AS KOST PAWLYK SEES ELK POINT FROM 1934-1978
by Kost Pawlyk
I am Kost Pawlyk. I came to Elk Point with Nick Scraba April 20, 1934. We came through St. Paul. That was the day the Donald Hotel burned. We drove to Elk Point to look for a location to start a business, and we found it. I started a feed mill where Harry Prusak is now. After five years I sold the feed mill and went to carpentering.
Kost Pawlyk (driving) with his cousins, six weeks before he came to Canada from Poland, 1930
Elk Point doesn't look now the same as it did forty-four years ago. That time Main Street looked like a spring and quick sand, nice and smooth. A salesman came to Elk Point thinking it was a hard road. He came to the smooth sand and he stuck in mud right to the axels.
As well as I can remember on the west side of Main Street was the Alberta Hotel, next Andrishak's store, then Dan Windiuk's shoe shop and second hand store, Jacobson's jewellery shop, Neil Fenton's butcher shop, the Caskey Hotel, and C. A. Johnson's grocery store. In the next block north was the store of Joe Helm, then the blacksmith shop which later was burned in Elk Point's first fire. After that we had four fires. On the east side of Main Street going north was the house of the manager of the Imperial Lumber, then the Imperial Lumber Co. In the next block was the Chinese Cafe, the post office with Joe Quin as post master, then the Caskey Garage. To the east of this was Mr. Arnott's hall. East from Highway 41 (starting from the north) the first house belonged to the United Church (the Manse). Next to it was the United Church, south of which was Mrs. Hall's house, then a small shack where an old lady lived. Next was Dr. Ross's house. One house was moved by Mr. Ed Smith on the farm right on the corner by Highway 41. From the corner east was Charlie Hood's place and a few little shacks. Before he died, Charlie Hood sold all his property to Bill Andrishak. From the present Tourist Information Office west the first house was C. A. Johnson's. In 1936 he built a new house. Dr. F. G. Miller had an old house. In 1937 he built a new house. Next was the old Clinic and two schools which stay yet today. Then Mr. Markstad's Garage. On second street on the corner was Dave Nelson's house. He was a hardware manager. West of him was the house that belonged to Bill Dunkin. West across the street from the garage was Markstad's Grocery store, next the gas Power Plant, further to the west was the house of Hugh McQuillan, son-in-law to Mr. Markstad. One more house was near the creek, then the hospital was at the end of town. From the hospital across the road south was Milholland's house, Hank Jacobson's house and the house that Mrs. Gusnowski lives in now. Farther on east again was the Roman Catholic Church, then Art Boos's house, then south was Bill Soldan's house, the Pool Elevator house and Bill Andrishak's house. From Main Street east John Libich had a livery barn, then there was Bill Bartling's house and in one house to the north lived Mr. Solinger. There was one more shack where the old Co-op store was and Kost Pawlyk bought that and made it into a feed mill and lived in the house.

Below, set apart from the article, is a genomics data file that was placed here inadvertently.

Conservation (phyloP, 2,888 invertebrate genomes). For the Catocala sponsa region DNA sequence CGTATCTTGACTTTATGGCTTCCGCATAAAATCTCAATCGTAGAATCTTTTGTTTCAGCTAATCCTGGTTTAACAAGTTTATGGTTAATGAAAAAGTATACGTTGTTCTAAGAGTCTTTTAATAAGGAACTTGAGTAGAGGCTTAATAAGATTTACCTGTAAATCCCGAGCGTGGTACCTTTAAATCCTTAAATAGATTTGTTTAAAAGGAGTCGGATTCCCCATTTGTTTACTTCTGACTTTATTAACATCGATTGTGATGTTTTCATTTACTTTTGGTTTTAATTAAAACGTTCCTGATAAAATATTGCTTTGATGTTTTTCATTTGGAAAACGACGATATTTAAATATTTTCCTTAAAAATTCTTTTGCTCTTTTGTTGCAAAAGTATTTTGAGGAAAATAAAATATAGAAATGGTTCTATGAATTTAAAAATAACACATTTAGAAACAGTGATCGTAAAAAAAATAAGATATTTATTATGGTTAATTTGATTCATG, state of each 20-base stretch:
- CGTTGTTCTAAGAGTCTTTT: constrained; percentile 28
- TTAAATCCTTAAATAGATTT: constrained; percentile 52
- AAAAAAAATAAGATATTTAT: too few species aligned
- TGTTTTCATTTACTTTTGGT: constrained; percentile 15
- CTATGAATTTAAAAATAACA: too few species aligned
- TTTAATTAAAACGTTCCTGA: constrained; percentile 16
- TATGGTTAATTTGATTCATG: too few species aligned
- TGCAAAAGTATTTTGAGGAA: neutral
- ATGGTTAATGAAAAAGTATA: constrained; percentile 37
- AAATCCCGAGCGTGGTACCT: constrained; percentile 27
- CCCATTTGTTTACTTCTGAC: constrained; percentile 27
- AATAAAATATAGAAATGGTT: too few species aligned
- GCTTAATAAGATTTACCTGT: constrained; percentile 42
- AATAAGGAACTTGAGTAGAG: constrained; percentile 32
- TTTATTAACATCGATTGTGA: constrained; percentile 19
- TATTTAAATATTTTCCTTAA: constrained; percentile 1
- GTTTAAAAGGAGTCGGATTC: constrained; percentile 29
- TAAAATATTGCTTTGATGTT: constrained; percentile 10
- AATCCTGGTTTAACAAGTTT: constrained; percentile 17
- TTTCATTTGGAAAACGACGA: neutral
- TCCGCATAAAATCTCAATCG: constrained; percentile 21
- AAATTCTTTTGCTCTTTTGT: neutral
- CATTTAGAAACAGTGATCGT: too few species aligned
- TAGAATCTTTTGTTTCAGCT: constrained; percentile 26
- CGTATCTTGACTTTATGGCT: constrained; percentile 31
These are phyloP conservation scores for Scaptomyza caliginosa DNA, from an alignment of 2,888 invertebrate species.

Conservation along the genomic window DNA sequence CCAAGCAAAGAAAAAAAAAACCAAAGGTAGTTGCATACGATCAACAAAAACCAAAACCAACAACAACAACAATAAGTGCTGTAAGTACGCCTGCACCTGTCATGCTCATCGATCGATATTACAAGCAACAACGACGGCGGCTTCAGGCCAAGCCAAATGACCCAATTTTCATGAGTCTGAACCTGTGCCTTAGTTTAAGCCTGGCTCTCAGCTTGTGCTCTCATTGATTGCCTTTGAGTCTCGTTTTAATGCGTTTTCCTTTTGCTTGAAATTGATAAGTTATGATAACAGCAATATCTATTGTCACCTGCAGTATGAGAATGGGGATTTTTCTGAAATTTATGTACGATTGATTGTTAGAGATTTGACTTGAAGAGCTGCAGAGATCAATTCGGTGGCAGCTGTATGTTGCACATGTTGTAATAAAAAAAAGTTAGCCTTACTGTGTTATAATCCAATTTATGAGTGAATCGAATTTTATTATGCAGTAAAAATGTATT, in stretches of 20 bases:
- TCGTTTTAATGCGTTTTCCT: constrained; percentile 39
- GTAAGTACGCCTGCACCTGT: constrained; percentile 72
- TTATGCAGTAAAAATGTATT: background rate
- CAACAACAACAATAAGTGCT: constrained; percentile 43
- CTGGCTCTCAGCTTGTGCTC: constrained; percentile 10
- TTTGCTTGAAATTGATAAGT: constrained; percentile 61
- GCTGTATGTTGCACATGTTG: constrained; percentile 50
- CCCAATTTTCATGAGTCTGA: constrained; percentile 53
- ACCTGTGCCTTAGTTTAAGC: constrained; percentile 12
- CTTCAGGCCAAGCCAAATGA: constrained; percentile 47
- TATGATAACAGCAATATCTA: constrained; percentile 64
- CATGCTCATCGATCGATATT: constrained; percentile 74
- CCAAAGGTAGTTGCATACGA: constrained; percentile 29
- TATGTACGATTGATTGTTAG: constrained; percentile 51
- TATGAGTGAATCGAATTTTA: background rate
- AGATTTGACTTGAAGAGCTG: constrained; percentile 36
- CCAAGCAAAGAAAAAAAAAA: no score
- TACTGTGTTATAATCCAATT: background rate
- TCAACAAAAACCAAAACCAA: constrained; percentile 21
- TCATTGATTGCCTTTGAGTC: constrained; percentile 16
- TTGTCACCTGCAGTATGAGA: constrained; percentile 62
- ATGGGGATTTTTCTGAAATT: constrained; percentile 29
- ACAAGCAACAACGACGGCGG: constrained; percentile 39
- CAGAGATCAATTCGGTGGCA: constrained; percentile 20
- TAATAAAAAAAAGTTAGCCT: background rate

Kost Pawlyk, his wife Mary, and his mother, 1959.
I remember the United Church minister named Mr. Marshall, a very nice fellow. The next minister was Mr. Pringle who was pretty active in the curling rink. He fought for daily train service and he got it. The first time the train came on Sunday all the population came out to meet it. The third time he tried to get a bank in Elk Point he got the Toronto Dominion Bank which opened June 23, 1947 in Kost Pawlyk's building. We had another fellow, Mr. Brailsford, who fought for the railroad friendship train and he got it. We got it from Heinsb'urg to Edmonton and back. There were a couple hundred people on the train and we had lots to eat and drink both ways. We went to Edmonton, stayed over night and had music on train both ways. In Edmonton they took us by car and showed us all over, after which we had dinner at the MacDonald Hotel.
Elk Point gas well was drilled in 1947. That well belongs to the share holders. Now Elk Point has several gas wells.
Kost Pawlyk with his own hand-made dulcimer, 1974.
From that time Elk Point grew in population. We got water and sewer in 1952-53. Now Elk Point has nice schools: the new F. G. Miller High School and a large elementary school. About thirty teachers are employed. Elk Point has a big arena named for Dr. Ross, and a new municipal hospital. For the old people there is Buckingham House. The new curling rink has four sheets of ice.
Elk Point has a nice new settlement on the north hill. A new Co-op will be finished in 1978. Now Elk Point has three elevators. We have a medical clinic, a Senior Citizen Centre, and Elks Hall, Police Station and a Library. Elk Point has pavement and good roads. It has four churches.
On the creek that runs through Elk Point there are four bridges including culverts.